• PCBs, which used to be used in things like light fixtures and electronics, have since been banned but still exist in old equipment as well as the soil. PCBs can cause things like reproductive and developmental effects, immune dysfunction, and liver damage.

Older buildings are more likely to have many of these toxins, although they can be found in new buildings as well.

Additionally, schools that are close to superfund sites, chemical manufacturing plants, and military bases are much more at risk for certain toxins in the air, water, and soil.

These environmental toxins are much less within the control of parents (or even teachers and school administrators), but there are some things you can do! We’ll talk about that at the bottom of the article.

Toxic Lead vs. Pencil “Lead”

It might be worth a brief note here that the “lead” found in pencils is not the same as toxic lead. Pencils are actually made from graphite and/or clay, not lead.

Okay, now let’s move on to our recommendations for non-toxic and eco-friendly school supplies without harmful chemicals (or at least less of them!).

Non-Toxic Backpacks

We actually have a whole guide just about non-toxic backpacks, which you can check out here.

The main thing is to avoid PVC and PFAS.

Our favorite brands for younger kids are Fluf and Bixbee. Our recommended brands for teens are Fluf, Terra Thread, and Jack Wolfskin (if you need a more water-resistant backpack that’s PFAS-free). You can check our more brands here:

Non-Toxic Lunch Boxes, Food Storage Accessories, & Water Bottles

We have a few separate articles all about non-toxic lunch boxes, Ziploc alternatives, and food storage containers, too.

I encourage you to check those out for the full break-down. But here’s the TL;DR:

  • For food storage, you’ll want to try and avoid toxicants like PVC, bisphenols (like BPA), phthalates, and PFAS (water/stain-resistant finishes). Look for silicone, stainless steel, and organic cotton instead. Glass is also a good option, but many cafeterias don’t allow it.
  • Fluf is one of our favorite brands for non-toxic & organic lunch bags for the whole family. And silicone Stasher Bags are a favorite among parents for storing sandwiches and snacks.
  • For water bottles, stainless steel is usually the best option. Brands like YETI and HydroFlask have a wide variety of sizes, colors, lid options, and more. If you must go with plastic, choose a “better plastic” such as Tritan, which is what Nalgene water bottles are made out of.

Here’s the full article for non-toxic lunch boxes:

Crayons & Colored Pencils

Although the big crayon & marker brands like Crayola aren’t super concerning, they are still made from petroleum products and lack ingredient transparency. You can read more about Crayola products here.

For more eco-friendly crayons made out of natural materials, check out these brands:

  • Honeysticks (beeswax crayons that use food-grade pigments)
  • eco-kids (crayons made from beeswax and soy wax)
  • Mamamboo (crayons that are not only petroleum-free but also vegan; they’re made from plant-based waxes instead of beeswax)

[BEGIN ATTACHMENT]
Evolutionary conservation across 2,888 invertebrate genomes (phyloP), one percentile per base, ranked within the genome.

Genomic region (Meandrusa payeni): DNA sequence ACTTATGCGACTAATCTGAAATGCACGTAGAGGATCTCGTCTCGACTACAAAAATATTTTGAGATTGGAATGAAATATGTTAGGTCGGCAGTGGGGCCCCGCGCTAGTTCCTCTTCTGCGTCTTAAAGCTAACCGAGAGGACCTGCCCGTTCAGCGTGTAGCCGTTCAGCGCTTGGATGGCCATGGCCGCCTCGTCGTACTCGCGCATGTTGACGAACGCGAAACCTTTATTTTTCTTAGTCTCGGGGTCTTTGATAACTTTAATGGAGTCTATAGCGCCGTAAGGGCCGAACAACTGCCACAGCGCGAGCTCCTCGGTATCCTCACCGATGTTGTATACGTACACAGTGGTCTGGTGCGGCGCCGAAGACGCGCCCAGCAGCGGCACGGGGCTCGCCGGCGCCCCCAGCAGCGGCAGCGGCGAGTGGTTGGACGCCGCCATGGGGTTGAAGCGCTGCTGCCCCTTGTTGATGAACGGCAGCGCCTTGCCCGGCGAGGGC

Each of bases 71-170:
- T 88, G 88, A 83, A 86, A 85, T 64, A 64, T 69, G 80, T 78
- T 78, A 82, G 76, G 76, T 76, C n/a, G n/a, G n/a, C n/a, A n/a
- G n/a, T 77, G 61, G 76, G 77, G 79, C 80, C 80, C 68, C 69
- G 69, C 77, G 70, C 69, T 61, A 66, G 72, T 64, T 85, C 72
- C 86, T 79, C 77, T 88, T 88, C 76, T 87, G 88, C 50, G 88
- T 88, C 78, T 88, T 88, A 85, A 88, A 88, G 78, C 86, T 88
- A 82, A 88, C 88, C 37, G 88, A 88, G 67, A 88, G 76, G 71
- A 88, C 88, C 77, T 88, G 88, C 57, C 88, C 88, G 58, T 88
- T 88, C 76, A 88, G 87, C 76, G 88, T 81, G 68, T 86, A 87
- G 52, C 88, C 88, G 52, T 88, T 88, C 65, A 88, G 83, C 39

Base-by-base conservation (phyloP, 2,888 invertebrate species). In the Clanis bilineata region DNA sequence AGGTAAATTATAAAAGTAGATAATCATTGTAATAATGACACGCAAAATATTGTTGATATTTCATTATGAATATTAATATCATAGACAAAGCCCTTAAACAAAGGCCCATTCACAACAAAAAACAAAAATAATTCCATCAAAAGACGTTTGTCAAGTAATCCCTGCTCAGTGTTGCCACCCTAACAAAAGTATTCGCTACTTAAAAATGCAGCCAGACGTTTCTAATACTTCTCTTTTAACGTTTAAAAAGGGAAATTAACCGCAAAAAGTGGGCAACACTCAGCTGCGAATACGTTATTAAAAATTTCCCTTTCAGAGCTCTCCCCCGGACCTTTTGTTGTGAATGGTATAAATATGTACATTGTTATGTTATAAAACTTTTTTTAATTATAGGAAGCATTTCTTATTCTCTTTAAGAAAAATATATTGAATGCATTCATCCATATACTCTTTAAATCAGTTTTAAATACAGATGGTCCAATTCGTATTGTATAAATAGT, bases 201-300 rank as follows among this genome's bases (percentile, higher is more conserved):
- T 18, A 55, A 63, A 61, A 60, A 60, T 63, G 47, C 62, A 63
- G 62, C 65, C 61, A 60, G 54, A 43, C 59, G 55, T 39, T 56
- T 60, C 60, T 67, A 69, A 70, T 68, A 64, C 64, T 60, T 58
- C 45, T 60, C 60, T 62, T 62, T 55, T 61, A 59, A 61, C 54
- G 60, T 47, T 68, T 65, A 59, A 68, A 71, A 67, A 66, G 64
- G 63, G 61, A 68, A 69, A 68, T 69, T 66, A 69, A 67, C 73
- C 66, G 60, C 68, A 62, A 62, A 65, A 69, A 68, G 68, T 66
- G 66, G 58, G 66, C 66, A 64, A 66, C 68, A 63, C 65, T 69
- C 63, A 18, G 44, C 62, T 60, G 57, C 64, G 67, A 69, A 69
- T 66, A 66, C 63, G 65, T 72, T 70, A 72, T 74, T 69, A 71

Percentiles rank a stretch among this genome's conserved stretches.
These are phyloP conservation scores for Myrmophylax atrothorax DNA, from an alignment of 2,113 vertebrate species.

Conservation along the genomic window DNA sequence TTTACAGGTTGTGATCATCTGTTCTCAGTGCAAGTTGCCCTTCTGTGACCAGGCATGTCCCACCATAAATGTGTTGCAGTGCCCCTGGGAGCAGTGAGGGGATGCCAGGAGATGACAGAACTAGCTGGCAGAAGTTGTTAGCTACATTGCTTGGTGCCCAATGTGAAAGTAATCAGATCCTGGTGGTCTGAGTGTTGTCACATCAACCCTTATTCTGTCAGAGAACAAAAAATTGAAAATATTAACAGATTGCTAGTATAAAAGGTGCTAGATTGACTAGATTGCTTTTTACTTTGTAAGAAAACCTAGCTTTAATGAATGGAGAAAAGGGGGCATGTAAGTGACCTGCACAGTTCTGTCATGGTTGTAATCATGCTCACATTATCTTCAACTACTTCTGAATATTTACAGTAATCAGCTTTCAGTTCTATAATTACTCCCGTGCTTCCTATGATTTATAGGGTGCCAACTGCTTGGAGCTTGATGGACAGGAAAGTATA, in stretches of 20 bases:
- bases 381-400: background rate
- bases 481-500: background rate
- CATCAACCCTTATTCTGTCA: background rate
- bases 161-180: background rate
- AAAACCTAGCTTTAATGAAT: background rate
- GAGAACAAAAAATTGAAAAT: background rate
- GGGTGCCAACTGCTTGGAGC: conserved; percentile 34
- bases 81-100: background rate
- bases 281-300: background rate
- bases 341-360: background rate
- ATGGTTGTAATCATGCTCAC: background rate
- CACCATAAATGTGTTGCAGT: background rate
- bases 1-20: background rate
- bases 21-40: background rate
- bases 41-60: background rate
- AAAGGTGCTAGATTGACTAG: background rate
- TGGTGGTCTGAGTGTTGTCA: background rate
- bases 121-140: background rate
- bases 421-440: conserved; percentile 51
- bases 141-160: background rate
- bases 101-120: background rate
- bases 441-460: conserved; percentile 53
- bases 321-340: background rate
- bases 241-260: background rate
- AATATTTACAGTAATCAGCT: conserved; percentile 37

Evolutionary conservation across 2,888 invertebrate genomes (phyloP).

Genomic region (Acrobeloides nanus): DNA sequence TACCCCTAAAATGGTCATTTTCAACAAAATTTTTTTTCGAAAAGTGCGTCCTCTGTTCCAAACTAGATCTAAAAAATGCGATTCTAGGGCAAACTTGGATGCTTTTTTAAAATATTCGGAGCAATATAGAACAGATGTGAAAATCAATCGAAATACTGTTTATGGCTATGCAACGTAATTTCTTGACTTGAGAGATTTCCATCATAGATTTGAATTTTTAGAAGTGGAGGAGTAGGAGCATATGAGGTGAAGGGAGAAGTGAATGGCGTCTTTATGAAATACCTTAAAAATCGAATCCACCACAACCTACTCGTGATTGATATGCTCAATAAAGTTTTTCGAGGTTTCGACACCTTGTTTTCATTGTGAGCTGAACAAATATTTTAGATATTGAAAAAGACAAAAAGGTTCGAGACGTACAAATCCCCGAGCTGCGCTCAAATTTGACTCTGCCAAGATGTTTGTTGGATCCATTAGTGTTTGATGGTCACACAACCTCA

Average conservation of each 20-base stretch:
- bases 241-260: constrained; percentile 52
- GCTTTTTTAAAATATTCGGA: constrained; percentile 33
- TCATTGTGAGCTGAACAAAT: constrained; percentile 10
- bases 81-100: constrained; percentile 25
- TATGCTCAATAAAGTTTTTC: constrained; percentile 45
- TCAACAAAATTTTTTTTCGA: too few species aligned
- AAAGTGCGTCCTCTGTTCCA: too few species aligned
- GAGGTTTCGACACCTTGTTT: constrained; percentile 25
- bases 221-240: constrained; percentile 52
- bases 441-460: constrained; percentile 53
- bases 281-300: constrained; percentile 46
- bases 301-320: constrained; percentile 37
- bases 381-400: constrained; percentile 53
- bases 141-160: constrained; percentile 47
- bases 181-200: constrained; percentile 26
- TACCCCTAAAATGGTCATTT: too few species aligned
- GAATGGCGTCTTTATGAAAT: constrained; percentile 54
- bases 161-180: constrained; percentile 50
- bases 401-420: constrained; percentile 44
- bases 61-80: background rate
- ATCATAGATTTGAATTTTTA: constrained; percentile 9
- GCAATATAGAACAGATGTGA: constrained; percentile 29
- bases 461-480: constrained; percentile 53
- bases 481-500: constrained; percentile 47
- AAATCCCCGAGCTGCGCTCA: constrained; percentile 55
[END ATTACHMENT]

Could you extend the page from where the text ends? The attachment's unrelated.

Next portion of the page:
• Filana (made in Colorado out of beeswax and natural/organic pigments)

Colored pencils may contain engineered wood and binders (a.k.a. glue), which can contain excess levels of formaldehyde, as well as mystery color pigments. (Considering their size, it’s not super concerning though, especially compared to something like furniture, which can contain a lot more formaldehyde due to the amount of engineered wood and glues used.)

For a healthier and more sustainable option for colored pencils, check out Sprout. These are made with FSC certified wood & a natural clay/graphite core. Plus you can plant the end when you’re done, which kids often find fun!

I haven’t really been able to find another comparable brand, so if your child’s school requires more than an 8-pack (which is all Sprout offers at this time), you’ll probably have to go with a conventional brand like Crayola. If you can manage to find a pack that doesn’t have the colored varnish on the outside (like these), those are best. They’re kind of hard to find though.

Pencil Pouches

The soft plastic pencil pouches can easily contain phthalates and/or PVC, while the harder boxes can contain BPA or other bisphenols. So choose cases made from natural materials like cotton instead (even better if it’s organic!). Here are some good brands to shop from:

  • Terra Thread carries pencil pouches (as well as laptop sleeves and other accessories) made from organic cotton
  • Anchal Project makes toiletry bags that can double as cases to hold pencils and other school supplies. They come in beautiful colors and each one is artisan-made out of GOTS certified organic cotton.
  • La cerise sur le gâteau carries cute cotton pouches that come in various sizes and patterns.
  • Rawganique makes a 100% organic hemp pencil case.
  • On Etsy you can get a personalized pouch made using cotton canvas.
  • Or check out these nocturnal-vibe pouches that are handmade in the US with organic canvas and non-toxic inks.
  • Also, here is a cute case made from cotton that holds all your colored pencils!